Linden MacIntyre is talking about his new novel, but Jian Ghomeshi keeps getting in the way.
This is a little more than a week ago. MacIntyre is in his publisher's office in downtown Toronto, sipping a mid-morning coffee – well, more accurately, he's not so much sipping as using the nearly full cup, fetched from nearby café Mercatto, as a prop to emphasize his thoughts: thwunk, thwunk, it goes on the table, every time he makes a point. And he's got a lot of points to make.
Take the plot of Punishment, MacIntyre's first novel since wrapping up his Cape Breton trilogy, whose middle instalment, The Bishop's Man, won him the 2009 Giller Prize. In the new book, Tony Breau, a newly divorced and freshly retired corrections officer, drifts back to his hometown of St. Ninian, N.S., as the village is mourning a local teen. The girl was found dead of a drug overdose on the couch of an ex-con, Dwayne Strickland, who had recently returned home after doing hard time. Faced with a bad seed in their midst – just as important, a bad seed who was adopted, and is therefore perceived as an outsider – the villagers don't care whether the girl's death is actually Strickland's fault: His mere presence is an affront to their small-town values. Legal guilt is just a technicality.
"The preferred 'truth' of any miserable situation is that it can be isolated to an evil person," MacIntyre notes. "It answers everything, because people want to be reassured by the explanation of a bad situation. People in a family want to be reassured that it was not because of some dysfunction in the family. People in the community want to be reassured that it's not because of the breakdown of 'community values' or traditions."
He's talking about Punishment, but he might just as well have been referring to the way CBC has positioned Ghomeshi over the past month: as the lone bad seed in an otherwise upstanding organization.
While the truth of that is still to be determined by a third-party investigation, the central issue explodes into view a few days later, when The Globe publishes other comments MacIntyre makes here, ill-advisedly comparing Peter Mansbridge and the late Peter Gzowski to Ghomeshi. He quickly retracts the remark and apologizes for it, but CBC managers make matters worse, attempting to bar him and his final The Fifth Estate report from the network; some staff take that as a warning to remain silent during the Ghomeshi investigation.
Here's the weird thing: MacIntyre had a very different news story in mind when he was writing Punishment. The novel is set predominantly between late 2002 and early 2003, when the U.S. government built a justification for its looming invasion of Iraq on shoddy evidence – later proved false – of that country's weapons of mass destruction program. As with St. Ninian and Strickland, in the rush to war, the matter of Iraq's actual legal guilt was just a technicality.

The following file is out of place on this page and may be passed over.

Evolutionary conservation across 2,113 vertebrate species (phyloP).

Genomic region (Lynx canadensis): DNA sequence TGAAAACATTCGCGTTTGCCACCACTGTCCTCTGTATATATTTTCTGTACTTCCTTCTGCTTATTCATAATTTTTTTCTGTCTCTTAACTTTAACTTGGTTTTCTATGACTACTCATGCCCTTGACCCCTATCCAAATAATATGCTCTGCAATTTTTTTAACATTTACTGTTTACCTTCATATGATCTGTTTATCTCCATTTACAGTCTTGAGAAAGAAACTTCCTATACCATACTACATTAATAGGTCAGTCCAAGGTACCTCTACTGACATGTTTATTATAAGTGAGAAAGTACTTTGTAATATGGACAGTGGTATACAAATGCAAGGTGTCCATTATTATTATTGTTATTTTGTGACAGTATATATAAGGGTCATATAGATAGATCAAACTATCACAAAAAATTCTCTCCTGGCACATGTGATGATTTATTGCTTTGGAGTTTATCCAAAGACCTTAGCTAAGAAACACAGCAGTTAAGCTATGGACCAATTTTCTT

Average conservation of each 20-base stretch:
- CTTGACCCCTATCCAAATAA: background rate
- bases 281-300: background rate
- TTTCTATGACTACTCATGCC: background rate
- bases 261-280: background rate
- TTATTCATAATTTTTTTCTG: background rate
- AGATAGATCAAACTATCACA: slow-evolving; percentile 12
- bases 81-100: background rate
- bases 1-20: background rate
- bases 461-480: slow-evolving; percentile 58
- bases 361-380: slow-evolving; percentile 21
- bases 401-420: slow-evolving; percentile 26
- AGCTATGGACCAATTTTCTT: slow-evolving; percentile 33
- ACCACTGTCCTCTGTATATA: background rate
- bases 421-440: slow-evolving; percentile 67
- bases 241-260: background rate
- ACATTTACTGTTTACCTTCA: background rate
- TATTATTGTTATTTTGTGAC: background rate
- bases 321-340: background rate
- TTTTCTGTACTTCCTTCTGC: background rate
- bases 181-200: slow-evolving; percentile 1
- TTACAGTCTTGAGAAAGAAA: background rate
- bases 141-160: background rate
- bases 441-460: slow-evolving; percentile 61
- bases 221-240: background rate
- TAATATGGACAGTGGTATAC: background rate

"By and large, if I have to base my rational judgment on the basis of the court of public opinion or the court of law, I'm going to take the court of law," MacIntyre says, with a coffee cup thwunk. "But that isn't always the case. And it is being dangerously monkeyed with now by the present government in Ottawa: This entire law-and-order mantra that they keep talking about – 'safe communities.' I don't know what they're talking about. Communities are safe, or safer than they've ever been, and they'll never be entirely safe. Not as long as people are capable of doing bad things.
"So, it's a dangerous attempt to cultivate fear in society, in the same way the Bush administration cultivated fear, and justified a war that has ruined the rest of my life, and possibly the rest of your life, in terms of the stability of the world."
While the novel may be rooted in a particular time and place, it aims for something universal. At one point, the protagonist Breau recalls that someone in the corrections system told him that "evil is an adverb." People, that is, may do evil things; but they themselves are not evil.
"If there's one thing I would like people to walk away [with from this book], aggravating their consciences, it's that thought," he says.
Over the course of his career, MacIntyre says, he has met people who have committed horrific crimes: atrocities, even. "But you get to know them, and you realize that they've done some nice things. They're capable of empathy and sympathy and kindness. And then you meet these, like, saintly people – Christopher Hitchens on Mother Teresa, all that stuff – and you strip away a lot of the gloss and the mythology: They've done some shitty things and they're capable of being small-minded, venal and vengeful. So you say: 'What am I left with here?'
"I'm always more interested in the people who do bad things, and I believe it's essential, if we're ever going to know why they do bad things, we have to move away from [seeing] this wall that makes them different from us. They're the same as us."
MacIntyre will continue to explore some of these themes with his next novel: Most days, he's at his desk by 5:30 a.m., with a cup of tea and fresh determination. Still, he knows it'll take some adjustment, now that he's left CBC. He admits that, while it was the right decision, there is sadness.
"You come out of a place where you've worked 38 years, you come out of a show you've worked on for 24 years, and you step out and you realize that, for better or for worse, pretty near everybody that matters in my life, pretty near anybody I know, is in there." He exhales with what sounds like a breathy laugh, but it's really more of a sharp deflation. Then he thwunks his coffee cup on the table. "And I'm not allowed back in any more."